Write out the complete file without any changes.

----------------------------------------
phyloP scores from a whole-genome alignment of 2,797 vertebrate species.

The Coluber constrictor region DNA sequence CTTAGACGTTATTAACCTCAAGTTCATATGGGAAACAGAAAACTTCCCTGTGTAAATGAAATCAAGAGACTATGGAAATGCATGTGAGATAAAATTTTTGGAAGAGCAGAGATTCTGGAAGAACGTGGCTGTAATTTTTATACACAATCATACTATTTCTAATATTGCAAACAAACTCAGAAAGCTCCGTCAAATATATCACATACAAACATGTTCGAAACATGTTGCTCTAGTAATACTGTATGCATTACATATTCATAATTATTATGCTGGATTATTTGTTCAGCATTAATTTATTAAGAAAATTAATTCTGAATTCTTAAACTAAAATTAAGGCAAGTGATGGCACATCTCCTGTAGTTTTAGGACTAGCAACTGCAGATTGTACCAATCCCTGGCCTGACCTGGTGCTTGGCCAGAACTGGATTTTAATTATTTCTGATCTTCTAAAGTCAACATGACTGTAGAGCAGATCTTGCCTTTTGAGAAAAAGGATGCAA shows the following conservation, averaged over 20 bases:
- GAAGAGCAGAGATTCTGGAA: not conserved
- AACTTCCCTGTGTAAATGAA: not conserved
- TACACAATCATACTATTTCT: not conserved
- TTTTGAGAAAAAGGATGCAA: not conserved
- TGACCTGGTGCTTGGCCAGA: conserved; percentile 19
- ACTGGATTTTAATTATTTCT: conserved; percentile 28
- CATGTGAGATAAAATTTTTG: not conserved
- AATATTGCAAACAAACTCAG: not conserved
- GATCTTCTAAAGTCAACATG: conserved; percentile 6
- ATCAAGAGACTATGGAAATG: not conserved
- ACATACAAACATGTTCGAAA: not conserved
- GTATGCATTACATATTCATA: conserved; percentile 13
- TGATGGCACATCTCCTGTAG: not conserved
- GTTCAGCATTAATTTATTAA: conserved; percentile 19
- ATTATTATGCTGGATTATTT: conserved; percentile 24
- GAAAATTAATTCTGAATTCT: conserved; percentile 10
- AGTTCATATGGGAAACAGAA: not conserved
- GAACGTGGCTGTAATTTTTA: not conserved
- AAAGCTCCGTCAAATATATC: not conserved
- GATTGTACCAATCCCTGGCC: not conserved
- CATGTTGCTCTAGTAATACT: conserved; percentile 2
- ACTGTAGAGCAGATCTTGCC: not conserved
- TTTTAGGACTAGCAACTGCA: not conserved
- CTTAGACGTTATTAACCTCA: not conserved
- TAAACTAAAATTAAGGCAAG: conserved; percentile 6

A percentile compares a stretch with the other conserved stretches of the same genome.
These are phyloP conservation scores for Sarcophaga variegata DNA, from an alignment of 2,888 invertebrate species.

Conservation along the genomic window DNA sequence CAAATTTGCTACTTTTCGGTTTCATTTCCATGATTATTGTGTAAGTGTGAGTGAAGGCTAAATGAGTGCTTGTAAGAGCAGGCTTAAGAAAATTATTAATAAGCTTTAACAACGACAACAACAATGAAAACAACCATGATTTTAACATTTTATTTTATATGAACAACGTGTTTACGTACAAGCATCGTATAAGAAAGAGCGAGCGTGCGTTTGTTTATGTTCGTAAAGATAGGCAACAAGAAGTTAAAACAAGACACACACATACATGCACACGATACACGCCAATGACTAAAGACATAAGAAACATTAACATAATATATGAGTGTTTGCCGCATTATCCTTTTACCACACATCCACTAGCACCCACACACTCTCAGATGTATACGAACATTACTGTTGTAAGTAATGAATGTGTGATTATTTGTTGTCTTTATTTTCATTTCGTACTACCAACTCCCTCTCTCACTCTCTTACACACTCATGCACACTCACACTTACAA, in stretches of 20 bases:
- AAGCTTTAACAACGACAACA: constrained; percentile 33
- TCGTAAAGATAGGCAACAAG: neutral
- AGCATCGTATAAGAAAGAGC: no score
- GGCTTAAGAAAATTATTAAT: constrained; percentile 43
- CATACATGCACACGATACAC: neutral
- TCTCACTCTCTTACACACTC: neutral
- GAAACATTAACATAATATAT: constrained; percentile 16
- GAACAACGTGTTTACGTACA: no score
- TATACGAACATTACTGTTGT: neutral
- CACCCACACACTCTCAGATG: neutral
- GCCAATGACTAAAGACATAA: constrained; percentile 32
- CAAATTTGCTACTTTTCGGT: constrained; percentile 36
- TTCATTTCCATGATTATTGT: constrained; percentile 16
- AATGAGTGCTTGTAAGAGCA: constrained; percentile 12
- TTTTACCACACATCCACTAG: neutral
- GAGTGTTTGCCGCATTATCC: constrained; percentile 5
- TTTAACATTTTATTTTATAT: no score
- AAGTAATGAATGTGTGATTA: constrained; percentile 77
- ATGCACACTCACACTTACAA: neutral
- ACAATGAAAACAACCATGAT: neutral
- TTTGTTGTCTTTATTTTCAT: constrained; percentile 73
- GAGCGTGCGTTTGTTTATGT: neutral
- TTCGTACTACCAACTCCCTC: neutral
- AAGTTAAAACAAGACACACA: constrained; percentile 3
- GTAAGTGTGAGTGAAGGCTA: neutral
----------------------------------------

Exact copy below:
phyloP scores from a whole-genome alignment of 2,797 vertebrate species.

The Coluber constrictor region DNA sequence CTTAGACGTTATTAACCTCAAGTTCATATGGGAAACAGAAAACTTCCCTGTGTAAATGAAATCAAGAGACTATGGAAATGCATGTGAGATAAAATTTTTGGAAGAGCAGAGATTCTGGAAGAACGTGGCTGTAATTTTTATACACAATCATACTATTTCTAATATTGCAAACAAACTCAGAAAGCTCCGTCAAATATATCACATACAAACATGTTCGAAACATGTTGCTCTAGTAATACTGTATGCATTACATATTCATAATTATTATGCTGGATTATTTGTTCAGCATTAATTTATTAAGAAAATTAATTCTGAATTCTTAAACTAAAATTAAGGCAAGTGATGGCACATCTCCTGTAGTTTTAGGACTAGCAACTGCAGATTGTACCAATCCCTGGCCTGACCTGGTGCTTGGCCAGAACTGGATTTTAATTATTTCTGATCTTCTAAAGTCAACATGACTGTAGAGCAGATCTTGCCTTTTGAGAAAAAGGATGCAA shows the following conservation, averaged over 20 bases:
- GAAGAGCAGAGATTCTGGAA: not conserved
- AACTTCCCTGTGTAAATGAA: not conserved
- TACACAATCATACTATTTCT: not conserved
- TTTTGAGAAAAAGGATGCAA: not conserved
- TGACCTGGTGCTTGGCCAGA: conserved; percentile 19
- ACTGGATTTTAATTATTTCT: conserved; percentile 28
- CATGTGAGATAAAATTTTTG: not conserved
- AATATTGCAAACAAACTCAG: not conserved
- GATCTTCTAAAGTCAACATG: conserved; percentile 6
- ATCAAGAGACTATGGAAATG: not conserved
- ACATACAAACATGTTCGAAA: not conserved
- GTATGCATTACATATTCATA: conserved; percentile 13
- TGATGGCACATCTCCTGTAG: not conserved
- GTTCAGCATTAATTTATTAA: conserved; percentile 19
- ATTATTATGCTGGATTATTT: conserved; percentile 24
- GAAAATTAATTCTGAATTCT: conserved; percentile 10
- AGTTCATATGGGAAACAGAA: not conserved
- GAACGTGGCTGTAATTTTTA: not conserved
- AAAGCTCCGTCAAATATATC: not conserved
- GATTGTACCAATCCCTGGCC: not conserved
- CATGTTGCTCTAGTAATACT: conserved; percentile 2
- ACTGTAGAGCAGATCTTGCC: not conserved
- TTTTAGGACTAGCAACTGCA: not conserved
- CTTAGACGTTATTAACCTCA: not conserved
- TAAACTAAAATTAAGGCAAG: conserved; percentile 6

A percentile compares a stretch with the other conserved stretches of the same genome.
These are phyloP conservation scores for Sarcophaga variegata DNA, from an alignment of 2,888 invertebrate species.

Conservation along the genomic window DNA sequence CAAATTTGCTACTTTTCGGTTTCATTTCCATGATTATTGTGTAAGTGTGAGTGAAGGCTAAATGAGTGCTTGTAAGAGCAGGCTTAAGAAAATTATTAATAAGCTTTAACAACGACAACAACAATGAAAACAACCATGATTTTAACATTTTATTTTATATGAACAACGTGTTTACGTACAAGCATCGTATAAGAAAGAGCGAGCGTGCGTTTGTTTATGTTCGTAAAGATAGGCAACAAGAAGTTAAAACAAGACACACACATACATGCACACGATACACGCCAATGACTAAAGACATAAGAAACATTAACATAATATATGAGTGTTTGCCGCATTATCCTTTTACCACACATCCACTAGCACCCACACACTCTCAGATGTATACGAACATTACTGTTGTAAGTAATGAATGTGTGATTATTTGTTGTCTTTATTTTCATTTCGTACTACCAACTCCCTCTCTCACTCTCTTACACACTCATGCACACTCACACTTACAA, in stretches of 20 bases:
- AAGCTTTAACAACGACAACA: constrained; percentile 33
- TCGTAAAGATAGGCAACAAG: neutral
- AGCATCGTATAAGAAAGAGC: no score
- GGCTTAAGAAAATTATTAAT: constrained; percentile 43
- CATACATGCACACGATACAC: neutral
- TCTCACTCTCTTACACACTC: neutral
- GAAACATTAACATAATATAT: constrained; percentile 16
- GAACAACGTGTTTACGTACA: no score
- TATACGAACATTACTGTTGT: neutral
- CACCCACACACTCTCAGATG: neutral
- GCCAATGACTAAAGACATAA: constrained; percentile 32
- CAAATTTGCTACTTTTCGGT: constrained; percentile 36
- TTCATTTCCATGATTATTGT: constrained; percentile 16
- AATGAGTGCTTGTAAGAGCA: constrained; percentile 12
- TTTTACCACACATCCACTAG: neutral
- GAGTGTTTGCCGCATTATCC: constrained; percentile 5
- TTTAACATTTTATTTTATAT: no score
- AAGTAATGAATGTGTGATTA: constrained; percentile 77
- ATGCACACTCACACTTACAA: neutral
- ACAATGAAAACAACCATGAT: neutral
- TTTGTTGTCTTTATTTTCAT: constrained; percentile 73
- GAGCGTGCGTTTGTTTATGT: neutral
- TTCGTACTACCAACTCCCTC: neutral
- AAGTTAAAACAAGACACACA: constrained; percentile 3
- GTAAGTGTGAGTGAAGGCTA: neutral